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Local medical experts answer questions about COVID-19 booster shot

Local medical experts answer questions about COVID-19 booster shot
Posted at 6:17 PM, Nov 08, 2021
and last updated 2021-11-08 22:43:39-05

SOUTHERN COLORADO — Certain populations are eligible for COVID-19 booster shots. It's something many are considering especially before heading into the holidays and going to family gatherings again.

But there are a lot of questions like, who exactly is eligible for the booster shot? Which shot should you get for your booster shot? And are there any side effects after getting the booster?

Medical experts who work at the Pueblo Department of Public Health and Environment weighed in.

For people who've received the Pfizer or Moderna vaccine, the following groups are eligible for a booster shot six months after your initial series of shots: People 65 years and older, people over the age of 18 who live in long-term care settings, people over the age of 18 who have underlying medical conditions, and people over the age of 18 who work or live in high-risk settings.

If you received the Johnson and Johnson COVID-19 vaccine, booster shots are also recommended for people 18 and older who were vaccinated two or more months ago.

Zak Van Ooyen, the Clinic Program Manager for the Pueblo Health Department says for your booster shot, you can choose to pick a different brand of the vaccine or get the same one.

"For example, if someone had two Pfizer doses for their primary series, they can either get a Moderna booster dose or a Jansen booster dose. Same thing for Moderna. If they got that as their primary series of shots, they can get Pfizer or Johnson and Johnson," said Van Ooyen.

The Colorado Department of Public Health is now sending text messages to Coloradans who are eligible for the COVID-19 booster. That text message is being sent to more than 1,000,000 people.

Henry Jones received the text message. At 72 years old, he received his booster shot two weeks ago after getting his first round of vaccine shots in May.

"I feel like what I did before the pandemic, before it hit. I'm more back to normal. I'm more secure in being around people now," said Jones, who mentioned he still wears his mask while in public. "I feel more positive we're going in the right direction of people getting the vaccination."

Jennifer Clark, a small business owner in Fountain, also received her booster shot.

"Getting the booster was just as easy as the first and second time. I had mild side affects, but it's definitely worth it so I can spend time with my family who are out of state and my friends who I haven't seen in a while," said Clark. "Last year for the holidays, we just stayed at home, but we're excited this year to travel and we're really looking forward to being around other poeple."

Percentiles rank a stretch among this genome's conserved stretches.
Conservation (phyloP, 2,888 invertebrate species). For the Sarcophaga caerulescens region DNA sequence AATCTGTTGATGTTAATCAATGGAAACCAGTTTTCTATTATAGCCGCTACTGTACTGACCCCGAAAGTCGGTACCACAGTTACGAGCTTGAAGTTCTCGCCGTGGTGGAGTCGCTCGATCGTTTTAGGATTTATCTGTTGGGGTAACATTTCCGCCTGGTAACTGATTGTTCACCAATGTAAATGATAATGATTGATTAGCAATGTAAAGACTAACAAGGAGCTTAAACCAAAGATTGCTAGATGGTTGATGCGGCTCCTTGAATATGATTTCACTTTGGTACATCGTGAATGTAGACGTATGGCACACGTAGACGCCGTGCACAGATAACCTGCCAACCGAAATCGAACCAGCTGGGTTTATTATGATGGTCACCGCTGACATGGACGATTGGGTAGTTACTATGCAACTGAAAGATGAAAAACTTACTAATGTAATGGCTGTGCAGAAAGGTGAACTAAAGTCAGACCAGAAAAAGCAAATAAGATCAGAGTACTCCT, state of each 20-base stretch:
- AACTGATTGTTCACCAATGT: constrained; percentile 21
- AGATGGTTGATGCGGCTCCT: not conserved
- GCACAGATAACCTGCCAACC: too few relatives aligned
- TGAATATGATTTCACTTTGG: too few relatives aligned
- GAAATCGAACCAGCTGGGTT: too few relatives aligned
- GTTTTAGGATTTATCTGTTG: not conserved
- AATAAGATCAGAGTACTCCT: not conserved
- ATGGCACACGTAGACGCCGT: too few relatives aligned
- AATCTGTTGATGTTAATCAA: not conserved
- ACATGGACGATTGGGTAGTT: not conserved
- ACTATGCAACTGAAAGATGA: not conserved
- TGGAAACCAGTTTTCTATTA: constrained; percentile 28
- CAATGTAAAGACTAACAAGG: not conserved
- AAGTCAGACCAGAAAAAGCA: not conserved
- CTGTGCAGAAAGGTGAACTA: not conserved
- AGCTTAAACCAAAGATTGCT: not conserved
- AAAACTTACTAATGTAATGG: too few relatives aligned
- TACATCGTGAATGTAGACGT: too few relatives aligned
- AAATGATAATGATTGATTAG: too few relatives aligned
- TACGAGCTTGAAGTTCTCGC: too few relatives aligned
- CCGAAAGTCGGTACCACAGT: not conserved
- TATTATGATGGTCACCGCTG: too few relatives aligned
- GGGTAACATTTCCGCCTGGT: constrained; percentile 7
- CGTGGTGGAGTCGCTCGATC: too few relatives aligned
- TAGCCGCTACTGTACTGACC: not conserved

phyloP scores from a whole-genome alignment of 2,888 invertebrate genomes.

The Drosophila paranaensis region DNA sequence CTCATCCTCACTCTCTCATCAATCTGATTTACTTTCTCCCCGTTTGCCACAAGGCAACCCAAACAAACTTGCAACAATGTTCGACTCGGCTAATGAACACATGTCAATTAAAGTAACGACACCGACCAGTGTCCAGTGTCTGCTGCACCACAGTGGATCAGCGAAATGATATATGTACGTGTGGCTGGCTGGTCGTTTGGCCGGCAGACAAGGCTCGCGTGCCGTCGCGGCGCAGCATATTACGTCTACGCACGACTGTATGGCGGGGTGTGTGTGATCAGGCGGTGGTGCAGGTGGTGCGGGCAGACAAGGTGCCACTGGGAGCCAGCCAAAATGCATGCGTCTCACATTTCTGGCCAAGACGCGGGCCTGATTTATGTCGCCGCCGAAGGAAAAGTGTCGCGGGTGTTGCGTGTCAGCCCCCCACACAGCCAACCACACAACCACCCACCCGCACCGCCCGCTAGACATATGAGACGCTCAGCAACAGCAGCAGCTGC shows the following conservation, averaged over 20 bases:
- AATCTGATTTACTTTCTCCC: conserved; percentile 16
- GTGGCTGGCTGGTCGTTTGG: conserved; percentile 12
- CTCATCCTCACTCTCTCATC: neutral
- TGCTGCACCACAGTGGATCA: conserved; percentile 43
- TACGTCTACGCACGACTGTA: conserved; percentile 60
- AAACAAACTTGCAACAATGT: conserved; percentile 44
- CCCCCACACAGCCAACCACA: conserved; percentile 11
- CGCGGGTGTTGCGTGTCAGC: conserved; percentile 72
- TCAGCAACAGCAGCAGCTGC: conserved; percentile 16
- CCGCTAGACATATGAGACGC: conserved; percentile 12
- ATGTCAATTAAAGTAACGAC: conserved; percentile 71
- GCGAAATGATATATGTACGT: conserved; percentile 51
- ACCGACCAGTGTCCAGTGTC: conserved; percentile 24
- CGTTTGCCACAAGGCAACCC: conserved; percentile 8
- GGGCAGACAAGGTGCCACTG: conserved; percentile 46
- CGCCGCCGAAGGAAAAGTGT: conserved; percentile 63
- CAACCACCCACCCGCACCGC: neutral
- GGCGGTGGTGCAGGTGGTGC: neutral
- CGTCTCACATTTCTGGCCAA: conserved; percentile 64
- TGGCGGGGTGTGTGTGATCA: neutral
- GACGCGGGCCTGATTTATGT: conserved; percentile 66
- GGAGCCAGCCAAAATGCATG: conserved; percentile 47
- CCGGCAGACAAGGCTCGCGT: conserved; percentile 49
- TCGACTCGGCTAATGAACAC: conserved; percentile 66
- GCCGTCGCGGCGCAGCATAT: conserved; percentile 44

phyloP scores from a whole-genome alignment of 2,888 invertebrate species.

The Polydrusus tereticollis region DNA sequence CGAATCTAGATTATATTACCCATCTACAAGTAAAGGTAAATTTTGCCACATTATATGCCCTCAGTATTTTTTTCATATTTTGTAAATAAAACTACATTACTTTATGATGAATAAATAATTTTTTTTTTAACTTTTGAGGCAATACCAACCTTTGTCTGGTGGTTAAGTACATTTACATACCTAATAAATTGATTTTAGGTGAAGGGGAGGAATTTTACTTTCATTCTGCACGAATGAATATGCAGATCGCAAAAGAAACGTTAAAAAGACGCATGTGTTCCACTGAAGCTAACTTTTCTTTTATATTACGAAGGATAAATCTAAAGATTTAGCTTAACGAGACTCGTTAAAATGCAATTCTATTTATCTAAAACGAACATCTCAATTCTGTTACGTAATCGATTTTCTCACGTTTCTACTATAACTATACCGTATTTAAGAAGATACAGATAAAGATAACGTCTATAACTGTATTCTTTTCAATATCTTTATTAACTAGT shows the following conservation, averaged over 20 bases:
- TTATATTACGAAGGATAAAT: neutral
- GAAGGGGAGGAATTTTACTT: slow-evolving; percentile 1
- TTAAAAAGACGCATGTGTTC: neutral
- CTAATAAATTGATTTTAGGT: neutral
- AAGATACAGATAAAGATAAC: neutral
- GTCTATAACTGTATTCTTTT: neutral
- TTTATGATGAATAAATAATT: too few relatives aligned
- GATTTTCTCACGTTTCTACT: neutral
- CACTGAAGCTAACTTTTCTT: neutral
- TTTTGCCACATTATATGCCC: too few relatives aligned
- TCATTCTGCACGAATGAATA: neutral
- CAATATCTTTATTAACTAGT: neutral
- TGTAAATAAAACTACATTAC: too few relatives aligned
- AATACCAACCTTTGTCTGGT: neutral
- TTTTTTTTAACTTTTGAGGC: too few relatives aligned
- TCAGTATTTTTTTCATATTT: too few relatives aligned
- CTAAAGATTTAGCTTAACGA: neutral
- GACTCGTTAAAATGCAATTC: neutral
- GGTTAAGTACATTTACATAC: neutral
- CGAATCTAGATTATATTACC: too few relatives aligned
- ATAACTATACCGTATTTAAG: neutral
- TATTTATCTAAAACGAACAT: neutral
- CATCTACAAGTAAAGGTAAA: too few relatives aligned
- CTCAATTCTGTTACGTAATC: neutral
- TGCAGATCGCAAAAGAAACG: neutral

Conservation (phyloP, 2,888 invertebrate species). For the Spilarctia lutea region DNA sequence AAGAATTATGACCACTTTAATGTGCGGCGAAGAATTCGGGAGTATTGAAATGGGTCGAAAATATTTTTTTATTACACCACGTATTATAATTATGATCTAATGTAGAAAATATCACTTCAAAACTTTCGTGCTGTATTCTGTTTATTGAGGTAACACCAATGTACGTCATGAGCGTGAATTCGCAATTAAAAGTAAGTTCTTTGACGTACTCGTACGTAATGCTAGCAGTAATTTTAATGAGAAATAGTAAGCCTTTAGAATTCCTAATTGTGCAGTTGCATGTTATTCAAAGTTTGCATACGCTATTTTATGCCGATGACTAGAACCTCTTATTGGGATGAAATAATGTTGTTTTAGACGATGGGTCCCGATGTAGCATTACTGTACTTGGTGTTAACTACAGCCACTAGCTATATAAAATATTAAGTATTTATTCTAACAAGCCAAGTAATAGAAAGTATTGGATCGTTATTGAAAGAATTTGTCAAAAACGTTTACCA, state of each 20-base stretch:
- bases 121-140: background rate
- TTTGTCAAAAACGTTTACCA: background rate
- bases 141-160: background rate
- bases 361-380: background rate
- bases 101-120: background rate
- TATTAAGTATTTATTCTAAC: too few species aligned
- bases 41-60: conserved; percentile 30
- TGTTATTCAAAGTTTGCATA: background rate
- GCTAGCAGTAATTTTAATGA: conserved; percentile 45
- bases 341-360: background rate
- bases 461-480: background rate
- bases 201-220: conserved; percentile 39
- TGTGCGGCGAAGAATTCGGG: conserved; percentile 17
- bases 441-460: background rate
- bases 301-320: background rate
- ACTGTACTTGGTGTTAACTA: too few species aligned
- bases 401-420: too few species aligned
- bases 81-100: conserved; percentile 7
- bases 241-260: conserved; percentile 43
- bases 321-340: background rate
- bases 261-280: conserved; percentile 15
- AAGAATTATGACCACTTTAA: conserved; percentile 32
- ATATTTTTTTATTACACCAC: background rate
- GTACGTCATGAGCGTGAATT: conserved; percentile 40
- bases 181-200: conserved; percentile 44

Across the state, 500,000 eligible booster doses have been given.

Dr. Chris Urbina, a medical officer for the Pueblo Health Department, says booster shots are another layer of protection, and they're encouraging people who've had COVID-19 and those who've had the vaccine to get a booster shot.

"We know that immunizations wane over time. We also know that a previous infection wanes over time. Your protecting against both of those," said Dr. Urbina. "That's why we're encouraging people to control transmission still, like washing your hands, coughing in your sleeve, and avoiding large crowds."

Staff with the Pueblo Health Department also say, a booster shot will reduce the spread of the virus and variants that are circulating, and it'll reduce your chances of being hospitalized if you do get the virus. The department is still seeing a significant rise in the number of COVID-19 cases of people who've had the virus before, and those who've been vaccinated.

"The Delta variant has certainly impacted the vaccine effectiveness and it essentially reduces our transmission control by a significant percentage. Having this variant makes tHE vaccine a little less effective and this waning immunity from the vaccine does start to create a gap and that's why we encourage people to get the boosters," said Randy Evetts, the Public Health Director for the Pueblo Health Department.

Heading into the holidays, health experts and people in the community both say the booster shotS becoming eligible for the general population will be yet another layer of protection.

Medical experts say whenever you get a vaccine or a booster shot, your immune system will respond. Your body may ache or you may have a sore arm after. If you had severe reactions or mild reactions for your first round of shots, your symptoms with the booster will be similar.